Now a cautionary note and a message for publicans. If real ales are properly looked after, virtually anyone with any sense is willing to pay a premium for beers that cannot be beaten in terms of choice, taste and even effect - they don't fill you with gas. If all you want from your customers is for them to get pissed then offer them the cheapest plonk on the market - but be honest and tell them that's what it is. If you want them to drink, behave responsibly, be part of a community and appreciate what they are drinking, get them to join CAMRA. Encourage them to boycott mass market products and help them get real pleasure from their imbibing. Get them to call into pubs like No. 22 or The Quaker Inn in Darlington and chains like Hogshead and Weatherspoon's throughout the UK and sample Real Ale. Better still, get your staff properly trained, upgrade your cellar and sell Real ale yourself.
For all the information you need about quality beer in Darlington get the Darlington Drinker. It has provided a consistently good read for the six years or so that I have been familiar with it and provides a great source of information about national and local beers. Copies are distributed around the towns pubs regularly. Try out some of my town centre favourites, No. 22, The Quaker Coffee House (yes, it is a pub), The Old Yard, The Tap and Spile and The Turk's Head. None of these outlets have sold me a duff pint of cask ale yet. Others in the town centre, not mentioned, have on more than one occasion had staff serving drinks almost at body temperature without apparently having a clue as to what the correct serving temperature should have been. Even when they held a warm glass in their hand wasn't sufficient to tell them that the contents were below par. And a sniff or a taste would have confirmed any suspicions.
For a chance to sample some of the best in music and real ale, check out Darlington's Rhythm'n'Booze festival in the Autumn and the Spring Thing in - yes - the Spring. And for the best choice in quality bottled beer from around the world check out Binns award winning selection.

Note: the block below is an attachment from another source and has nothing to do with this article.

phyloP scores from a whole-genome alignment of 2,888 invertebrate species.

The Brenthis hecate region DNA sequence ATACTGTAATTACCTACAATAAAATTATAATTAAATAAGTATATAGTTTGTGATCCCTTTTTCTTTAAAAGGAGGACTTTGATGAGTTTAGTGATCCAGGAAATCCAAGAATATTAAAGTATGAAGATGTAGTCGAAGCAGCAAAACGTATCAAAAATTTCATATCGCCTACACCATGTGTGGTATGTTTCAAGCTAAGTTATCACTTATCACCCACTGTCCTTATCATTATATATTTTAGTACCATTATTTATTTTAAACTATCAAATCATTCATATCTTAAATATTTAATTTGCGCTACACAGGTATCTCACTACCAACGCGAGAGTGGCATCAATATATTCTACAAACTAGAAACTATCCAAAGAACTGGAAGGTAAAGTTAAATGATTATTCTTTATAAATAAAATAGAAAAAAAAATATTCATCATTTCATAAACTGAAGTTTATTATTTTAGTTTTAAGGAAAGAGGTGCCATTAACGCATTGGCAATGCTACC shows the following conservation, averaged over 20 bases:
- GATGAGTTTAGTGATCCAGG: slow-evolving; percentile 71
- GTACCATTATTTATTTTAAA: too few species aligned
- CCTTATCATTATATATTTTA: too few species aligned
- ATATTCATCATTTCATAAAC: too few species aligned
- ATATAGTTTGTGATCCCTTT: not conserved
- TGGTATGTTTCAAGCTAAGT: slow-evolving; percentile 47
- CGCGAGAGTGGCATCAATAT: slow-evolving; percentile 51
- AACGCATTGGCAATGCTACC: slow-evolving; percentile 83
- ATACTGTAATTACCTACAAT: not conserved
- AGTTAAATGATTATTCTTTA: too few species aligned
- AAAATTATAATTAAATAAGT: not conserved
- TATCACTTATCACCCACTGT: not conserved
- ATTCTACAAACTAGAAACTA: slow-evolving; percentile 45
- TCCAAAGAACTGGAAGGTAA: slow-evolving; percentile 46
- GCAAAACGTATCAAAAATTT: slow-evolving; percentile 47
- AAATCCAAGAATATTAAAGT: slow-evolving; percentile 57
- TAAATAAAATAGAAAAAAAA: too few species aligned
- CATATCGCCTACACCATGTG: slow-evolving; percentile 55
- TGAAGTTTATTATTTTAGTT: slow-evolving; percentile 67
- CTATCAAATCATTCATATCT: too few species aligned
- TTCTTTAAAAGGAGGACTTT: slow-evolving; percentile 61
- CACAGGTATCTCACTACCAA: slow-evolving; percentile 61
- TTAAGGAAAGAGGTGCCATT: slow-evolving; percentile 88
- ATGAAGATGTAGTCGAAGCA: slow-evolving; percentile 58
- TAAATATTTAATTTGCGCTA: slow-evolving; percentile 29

Newspaper clippings often make the case for Cask Ale very effectively. Do you fancy real ale or do you prefer what Jeff Vinter is quite happy to consider the equivalent of liquidised offal? Describe your liquid offal as the Genuine Article and millions of trendy but unsophisticated drinkers will tramp a path to the door. If it is the real thing, however, it won't get a look in in most pubs because it takes time, effort and money to produce and look after a natural product with a relatively short shelf life. If that was a good argument for producers removing quality products from their range then just about everything from cheese and wine to fish and meat would be pasteurized, homogenized, standardized and life would be as dull as eating French Fries in McDonalds every day of the week.
First off, a clipping about what some writers seem to consider liquidised offal. Perhaps they are being a little bit too hard on Messrs Bass, Scottish-Courage, Whitbread, etc..but then again perhaps not as many of their products are inferior.
Most of the big UK brewers are now part of large European organizations. In future years we can look forward to even more rationalization and the same type of beers and lagers from Liverpool to Leningrad unless consumers begin to realize how much they are being ripped off so far as choice and quality are concerned.
Everything you ever wanted to know...but too embarrassed to ask about real ale.
CAMRA's address is CAMRA, 230 Hatfield Road, St. Albans, Herts., AL1 4LW
The views expressed on this page are those of the author and do not represent those of CAMRA or any other organization.
Last Revised: 3rd January, 2003